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Living Nutrition Coumadin and Vitamin K Require a Careful Balance

July 30, 2008

By Lydia Gehring

A special request came to me last week. A friend asked for a list of Vitamin K foods. Without giving me any other information she said that it was important to know more about Vitamin K.

Usually Vitamin K is limited in the diet while taking the drug Warfarin, also known as Coumadin. This drug acts as an anti- coagulant. This means that when a person’s blood is too thick and forms clots, the risk for heart attack, stroke and other serious medical problems increases.

Coumadin/Warfarin is a medicine that will keep your blood from clotting or clumping up. As an anti-coagulant, “anti” means against and “coagulant” means to thicken into a gel or solid. Sometimes this drug is called a blood thinner. Think of cold syrup being poured — it is sticky, thick and flows slowly. Coumadin/Warfarin helps your blood flow easier and not clot.

The main dietary concern of taking Warfarin (Coumadin) has to do with the amount of Vitamin K in your diet. Vitamin K changes the way this medication works. When a person eats foods that are high in Vitamin K, this can decrease the effect of Warfarin. Likewise, eating less Vitamin K can increase the effect of the medication. Eat a normal diet so the medicine will not change.

The key is to eat the same amount of Vitamin K each day. If the diet usually contains foods that are high in Vitamin K, do not change. If a person wants to start eating these foods everyday, tell the doctor. Do not make any major changes without speaking with the physician while taking Warfarin.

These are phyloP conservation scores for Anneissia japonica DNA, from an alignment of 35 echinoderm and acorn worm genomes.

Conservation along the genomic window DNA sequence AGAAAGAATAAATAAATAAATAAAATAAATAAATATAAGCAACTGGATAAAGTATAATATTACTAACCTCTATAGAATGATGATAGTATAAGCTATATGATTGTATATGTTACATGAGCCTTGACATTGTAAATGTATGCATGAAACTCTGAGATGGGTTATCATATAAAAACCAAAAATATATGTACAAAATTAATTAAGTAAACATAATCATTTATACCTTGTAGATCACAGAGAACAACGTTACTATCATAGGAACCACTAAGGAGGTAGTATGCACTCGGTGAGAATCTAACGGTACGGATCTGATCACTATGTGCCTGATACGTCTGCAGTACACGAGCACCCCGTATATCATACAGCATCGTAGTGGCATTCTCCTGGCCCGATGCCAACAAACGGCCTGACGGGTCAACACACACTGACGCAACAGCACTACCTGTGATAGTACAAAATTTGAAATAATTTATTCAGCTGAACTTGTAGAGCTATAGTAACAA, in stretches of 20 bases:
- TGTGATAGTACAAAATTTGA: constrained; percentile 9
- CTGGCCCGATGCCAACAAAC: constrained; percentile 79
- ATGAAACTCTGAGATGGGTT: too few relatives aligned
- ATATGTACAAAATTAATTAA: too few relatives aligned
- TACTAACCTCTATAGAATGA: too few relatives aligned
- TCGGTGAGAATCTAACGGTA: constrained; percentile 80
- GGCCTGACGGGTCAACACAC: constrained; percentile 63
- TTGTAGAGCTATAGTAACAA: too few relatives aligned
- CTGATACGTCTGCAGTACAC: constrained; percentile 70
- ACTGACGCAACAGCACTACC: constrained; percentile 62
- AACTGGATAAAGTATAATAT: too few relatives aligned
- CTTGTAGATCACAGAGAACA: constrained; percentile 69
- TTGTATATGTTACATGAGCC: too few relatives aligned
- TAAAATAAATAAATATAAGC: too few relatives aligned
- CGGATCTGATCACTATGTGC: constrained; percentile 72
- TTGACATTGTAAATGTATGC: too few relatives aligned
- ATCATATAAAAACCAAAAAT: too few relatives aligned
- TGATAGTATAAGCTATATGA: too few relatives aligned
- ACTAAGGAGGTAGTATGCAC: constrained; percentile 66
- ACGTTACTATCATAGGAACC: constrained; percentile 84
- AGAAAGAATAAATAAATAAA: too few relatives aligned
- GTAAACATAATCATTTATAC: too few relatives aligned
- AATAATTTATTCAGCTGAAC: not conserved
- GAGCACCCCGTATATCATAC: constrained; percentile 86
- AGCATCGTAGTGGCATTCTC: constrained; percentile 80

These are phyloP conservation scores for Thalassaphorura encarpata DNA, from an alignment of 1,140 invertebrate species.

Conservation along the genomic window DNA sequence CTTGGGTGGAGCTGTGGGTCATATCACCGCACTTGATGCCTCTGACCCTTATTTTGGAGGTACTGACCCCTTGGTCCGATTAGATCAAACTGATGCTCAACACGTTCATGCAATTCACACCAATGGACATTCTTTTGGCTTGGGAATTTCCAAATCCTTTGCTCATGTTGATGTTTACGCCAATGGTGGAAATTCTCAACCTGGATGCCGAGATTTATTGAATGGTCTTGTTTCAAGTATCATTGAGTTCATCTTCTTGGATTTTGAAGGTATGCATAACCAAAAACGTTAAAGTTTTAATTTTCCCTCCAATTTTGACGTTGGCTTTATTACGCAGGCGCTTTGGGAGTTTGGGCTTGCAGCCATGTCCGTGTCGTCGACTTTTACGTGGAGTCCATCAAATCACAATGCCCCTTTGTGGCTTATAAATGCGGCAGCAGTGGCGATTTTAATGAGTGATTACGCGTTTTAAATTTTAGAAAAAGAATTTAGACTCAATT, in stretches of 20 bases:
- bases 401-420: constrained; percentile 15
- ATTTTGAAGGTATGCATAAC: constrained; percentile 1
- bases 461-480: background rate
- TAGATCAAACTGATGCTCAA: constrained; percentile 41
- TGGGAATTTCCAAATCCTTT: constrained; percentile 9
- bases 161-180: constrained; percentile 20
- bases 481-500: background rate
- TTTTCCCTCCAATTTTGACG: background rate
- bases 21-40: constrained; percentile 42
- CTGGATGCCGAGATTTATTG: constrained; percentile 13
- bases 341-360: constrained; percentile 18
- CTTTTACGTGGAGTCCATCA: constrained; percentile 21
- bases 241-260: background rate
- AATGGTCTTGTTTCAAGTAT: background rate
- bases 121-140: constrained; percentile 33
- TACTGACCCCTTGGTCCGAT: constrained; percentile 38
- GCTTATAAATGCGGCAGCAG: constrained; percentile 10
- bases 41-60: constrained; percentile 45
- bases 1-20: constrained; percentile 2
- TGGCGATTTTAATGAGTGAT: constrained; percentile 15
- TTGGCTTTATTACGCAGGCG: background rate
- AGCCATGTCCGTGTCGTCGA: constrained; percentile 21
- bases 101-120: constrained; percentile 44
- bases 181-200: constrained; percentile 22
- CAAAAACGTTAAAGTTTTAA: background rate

Foods that are high in Vitamin K include: bean sprouts, beef liver, broccoli, Brussel sprouts, cabbage, canola oil, cauliflower, collard greens, endive, Garbanzo beans, green tea, horseradish, kale, lettuce (head and leaf), lentils, mayonnaise, mustard greens, parsley, scallions, soybean oil, soybeans, spinach, turnip greens, watercress and any foods with Olestra.

Drinking alcohol can also affect the way Coumadin works in the body. Serious problems can occur when someone drinks more than two drinks a day or when there is a change in the usual pattern. Binge drinking is not good for someone on this medication.

Keep in mind the amounts of foods with Vitamin K eaten add up. So if a person eats more foods that contain medium amounts of Vitamin K in a particular day, the Vitamin K intake will be high for that day.

Cranberries and cranberry juice may affect the medication. Four ounces a day is all right. Do not begin drinking it without notifying your physician. The same is true for green tea. A daily cup is fine but do not start drinking a lot without letting the doctor know.

Some herbs may cause problems with Coumadin. Several popular herbs such as aniseed, black haw, clove, dong quai, feverfew, garlic, ginger, ginkgo biloba, ginseng, goldenseal, red clover, St. John’s Wort, sweet clover and yarrow have been reported to affect how the body uses Coumadin. Tell the doctor, pharmacist, or dietitian if any herbal preparations are taken. Even though herbs are “natural” products, they may not be safe with medicines.

For more information visit http://www.ahrq.gov/consumer/ coumadin.htm#what.

Bobbie Randall is a registered, licensed dietitian in Wooster. Contact her at BobbieRandallRD@aol.com.

(c) 2008 Daily Record, The Wooster, OH. Provided by ProQuest Information and Learning. All rights Reserved.




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